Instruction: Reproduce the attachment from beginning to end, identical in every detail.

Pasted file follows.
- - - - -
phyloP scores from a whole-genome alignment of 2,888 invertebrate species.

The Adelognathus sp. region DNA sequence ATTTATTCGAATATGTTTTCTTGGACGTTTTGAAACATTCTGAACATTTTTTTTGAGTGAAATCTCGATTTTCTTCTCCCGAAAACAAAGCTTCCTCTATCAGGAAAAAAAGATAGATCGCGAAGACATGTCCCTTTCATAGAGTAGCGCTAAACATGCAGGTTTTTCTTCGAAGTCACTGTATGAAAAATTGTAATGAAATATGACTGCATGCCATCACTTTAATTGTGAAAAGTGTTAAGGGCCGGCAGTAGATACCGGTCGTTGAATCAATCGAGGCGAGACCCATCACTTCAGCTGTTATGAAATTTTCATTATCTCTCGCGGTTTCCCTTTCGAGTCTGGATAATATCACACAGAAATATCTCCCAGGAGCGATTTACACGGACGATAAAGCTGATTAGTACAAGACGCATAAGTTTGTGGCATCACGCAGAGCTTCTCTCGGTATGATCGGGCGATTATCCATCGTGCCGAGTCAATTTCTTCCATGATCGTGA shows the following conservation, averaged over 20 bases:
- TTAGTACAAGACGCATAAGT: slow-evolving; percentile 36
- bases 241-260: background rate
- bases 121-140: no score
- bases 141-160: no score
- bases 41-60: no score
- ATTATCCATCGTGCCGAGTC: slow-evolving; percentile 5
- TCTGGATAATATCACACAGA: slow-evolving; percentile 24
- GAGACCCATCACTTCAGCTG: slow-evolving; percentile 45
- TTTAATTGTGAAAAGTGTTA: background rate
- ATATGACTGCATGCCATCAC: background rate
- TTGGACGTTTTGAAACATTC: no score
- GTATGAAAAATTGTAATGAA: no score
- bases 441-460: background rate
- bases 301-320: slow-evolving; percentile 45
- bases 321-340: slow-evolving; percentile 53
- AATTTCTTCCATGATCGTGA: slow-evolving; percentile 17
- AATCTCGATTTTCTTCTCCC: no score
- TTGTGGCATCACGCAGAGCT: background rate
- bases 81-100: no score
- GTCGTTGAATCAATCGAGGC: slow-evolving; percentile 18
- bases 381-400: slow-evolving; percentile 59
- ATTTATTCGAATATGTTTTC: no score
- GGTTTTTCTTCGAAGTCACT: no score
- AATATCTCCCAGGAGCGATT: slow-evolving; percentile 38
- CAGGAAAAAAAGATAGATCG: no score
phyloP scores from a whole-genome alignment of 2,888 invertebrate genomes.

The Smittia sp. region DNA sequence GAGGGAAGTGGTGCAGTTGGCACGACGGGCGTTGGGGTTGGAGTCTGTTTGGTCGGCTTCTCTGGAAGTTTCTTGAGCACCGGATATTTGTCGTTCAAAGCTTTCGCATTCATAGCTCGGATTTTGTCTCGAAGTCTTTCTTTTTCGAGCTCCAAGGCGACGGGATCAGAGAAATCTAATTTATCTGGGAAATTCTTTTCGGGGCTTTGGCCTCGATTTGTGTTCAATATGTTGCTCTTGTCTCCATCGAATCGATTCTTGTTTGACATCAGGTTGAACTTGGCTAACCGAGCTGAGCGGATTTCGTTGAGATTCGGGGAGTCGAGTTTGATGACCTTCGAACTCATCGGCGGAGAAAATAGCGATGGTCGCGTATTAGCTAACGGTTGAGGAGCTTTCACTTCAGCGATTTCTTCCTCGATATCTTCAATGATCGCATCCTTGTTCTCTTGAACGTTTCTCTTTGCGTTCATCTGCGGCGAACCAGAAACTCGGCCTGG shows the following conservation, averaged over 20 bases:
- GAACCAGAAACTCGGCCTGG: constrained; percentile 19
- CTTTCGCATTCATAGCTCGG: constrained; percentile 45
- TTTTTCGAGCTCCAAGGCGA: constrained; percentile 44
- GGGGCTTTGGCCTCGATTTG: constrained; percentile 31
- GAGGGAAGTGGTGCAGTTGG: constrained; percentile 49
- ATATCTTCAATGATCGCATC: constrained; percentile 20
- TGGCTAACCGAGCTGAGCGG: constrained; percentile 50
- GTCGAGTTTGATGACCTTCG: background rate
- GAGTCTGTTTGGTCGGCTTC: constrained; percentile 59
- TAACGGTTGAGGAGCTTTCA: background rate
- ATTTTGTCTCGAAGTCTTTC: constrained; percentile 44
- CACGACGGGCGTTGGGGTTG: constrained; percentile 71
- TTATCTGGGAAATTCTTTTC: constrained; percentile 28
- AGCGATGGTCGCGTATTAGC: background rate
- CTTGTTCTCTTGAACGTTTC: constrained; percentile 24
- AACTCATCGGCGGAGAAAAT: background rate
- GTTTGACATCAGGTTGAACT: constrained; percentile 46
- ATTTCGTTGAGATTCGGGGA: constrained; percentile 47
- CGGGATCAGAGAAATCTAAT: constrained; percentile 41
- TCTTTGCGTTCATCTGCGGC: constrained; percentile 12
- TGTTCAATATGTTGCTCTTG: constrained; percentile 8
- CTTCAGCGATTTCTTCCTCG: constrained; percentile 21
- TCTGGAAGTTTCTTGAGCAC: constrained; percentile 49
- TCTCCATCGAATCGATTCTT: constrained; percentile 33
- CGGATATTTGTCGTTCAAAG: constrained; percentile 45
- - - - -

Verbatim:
phyloP scores from a whole-genome alignment of 2,888 invertebrate species.

The Adelognathus sp. region DNA sequence ATTTATTCGAATATGTTTTCTTGGACGTTTTGAAACATTCTGAACATTTTTTTTGAGTGAAATCTCGATTTTCTTCTCCCGAAAACAAAGCTTCCTCTATCAGGAAAAAAAGATAGATCGCGAAGACATGTCCCTTTCATAGAGTAGCGCTAAACATGCAGGTTTTTCTTCGAAGTCACTGTATGAAAAATTGTAATGAAATATGACTGCATGCCATCACTTTAATTGTGAAAAGTGTTAAGGGCCGGCAGTAGATACCGGTCGTTGAATCAATCGAGGCGAGACCCATCACTTCAGCTGTTATGAAATTTTCATTATCTCTCGCGGTTTCCCTTTCGAGTCTGGATAATATCACACAGAAATATCTCCCAGGAGCGATTTACACGGACGATAAAGCTGATTAGTACAAGACGCATAAGTTTGTGGCATCACGCAGAGCTTCTCTCGGTATGATCGGGCGATTATCCATCGTGCCGAGTCAATTTCTTCCATGATCGTGA shows the following conservation, averaged over 20 bases:
- TTAGTACAAGACGCATAAGT: slow-evolving; percentile 36
- bases 241-260: background rate
- bases 121-140: no score
- bases 141-160: no score
- bases 41-60: no score
- ATTATCCATCGTGCCGAGTC: slow-evolving; percentile 5
- TCTGGATAATATCACACAGA: slow-evolving; percentile 24
- GAGACCCATCACTTCAGCTG: slow-evolving; percentile 45
- TTTAATTGTGAAAAGTGTTA: background rate
- ATATGACTGCATGCCATCAC: background rate
- TTGGACGTTTTGAAACATTC: no score
- GTATGAAAAATTGTAATGAA: no score
- bases 441-460: background rate
- bases 301-320: slow-evolving; percentile 45
- bases 321-340: slow-evolving; percentile 53
- AATTTCTTCCATGATCGTGA: slow-evolving; percentile 17
- AATCTCGATTTTCTTCTCCC: no score
- TTGTGGCATCACGCAGAGCT: background rate
- bases 81-100: no score
- GTCGTTGAATCAATCGAGGC: slow-evolving; percentile 18
- bases 381-400: slow-evolving; percentile 59
- ATTTATTCGAATATGTTTTC: no score
- GGTTTTTCTTCGAAGTCACT: no score
- AATATCTCCCAGGAGCGATT: slow-evolving; percentile 38
- CAGGAAAAAAAGATAGATCG: no score
phyloP scores from a whole-genome alignment of 2,888 invertebrate genomes.

The Smittia sp. region DNA sequence GAGGGAAGTGGTGCAGTTGGCACGACGGGCGTTGGGGTTGGAGTCTGTTTGGTCGGCTTCTCTGGAAGTTTCTTGAGCACCGGATATTTGTCGTTCAAAGCTTTCGCATTCATAGCTCGGATTTTGTCTCGAAGTCTTTCTTTTTCGAGCTCCAAGGCGACGGGATCAGAGAAATCTAATTTATCTGGGAAATTCTTTTCGGGGCTTTGGCCTCGATTTGTGTTCAATATGTTGCTCTTGTCTCCATCGAATCGATTCTTGTTTGACATCAGGTTGAACTTGGCTAACCGAGCTGAGCGGATTTCGTTGAGATTCGGGGAGTCGAGTTTGATGACCTTCGAACTCATCGGCGGAGAAAATAGCGATGGTCGCGTATTAGCTAACGGTTGAGGAGCTTTCACTTCAGCGATTTCTTCCTCGATATCTTCAATGATCGCATCCTTGTTCTCTTGAACGTTTCTCTTTGCGTTCATCTGCGGCGAACCAGAAACTCGGCCTGG shows the following conservation, averaged over 20 bases:
- GAACCAGAAACTCGGCCTGG: constrained; percentile 19
- CTTTCGCATTCATAGCTCGG: constrained; percentile 45
- TTTTTCGAGCTCCAAGGCGA: constrained; percentile 44
- GGGGCTTTGGCCTCGATTTG: constrained; percentile 31
- GAGGGAAGTGGTGCAGTTGG: constrained; percentile 49
- ATATCTTCAATGATCGCATC: constrained; percentile 20
- TGGCTAACCGAGCTGAGCGG: constrained; percentile 50
- GTCGAGTTTGATGACCTTCG: background rate
- GAGTCTGTTTGGTCGGCTTC: constrained; percentile 59
- TAACGGTTGAGGAGCTTTCA: background rate
- ATTTTGTCTCGAAGTCTTTC: constrained; percentile 44
- CACGACGGGCGTTGGGGTTG: constrained; percentile 71
- TTATCTGGGAAATTCTTTTC: constrained; percentile 28
- AGCGATGGTCGCGTATTAGC: background rate
- CTTGTTCTCTTGAACGTTTC: constrained; percentile 24
- AACTCATCGGCGGAGAAAAT: background rate
- GTTTGACATCAGGTTGAACT: constrained; percentile 46
- ATTTCGTTGAGATTCGGGGA: constrained; percentile 47
- CGGGATCAGAGAAATCTAAT: constrained; percentile 41
- TCTTTGCGTTCATCTGCGGC: constrained; percentile 12
- TGTTCAATATGTTGCTCTTG: constrained; percentile 8
- CTTCAGCGATTTCTTCCTCG: constrained; percentile 21
- TCTGGAAGTTTCTTGAGCAC: constrained; percentile 49
- TCTCCATCGAATCGATTCTT: constrained; percentile 33
- CGGATATTTGTCGTTCAAAG: constrained; percentile 45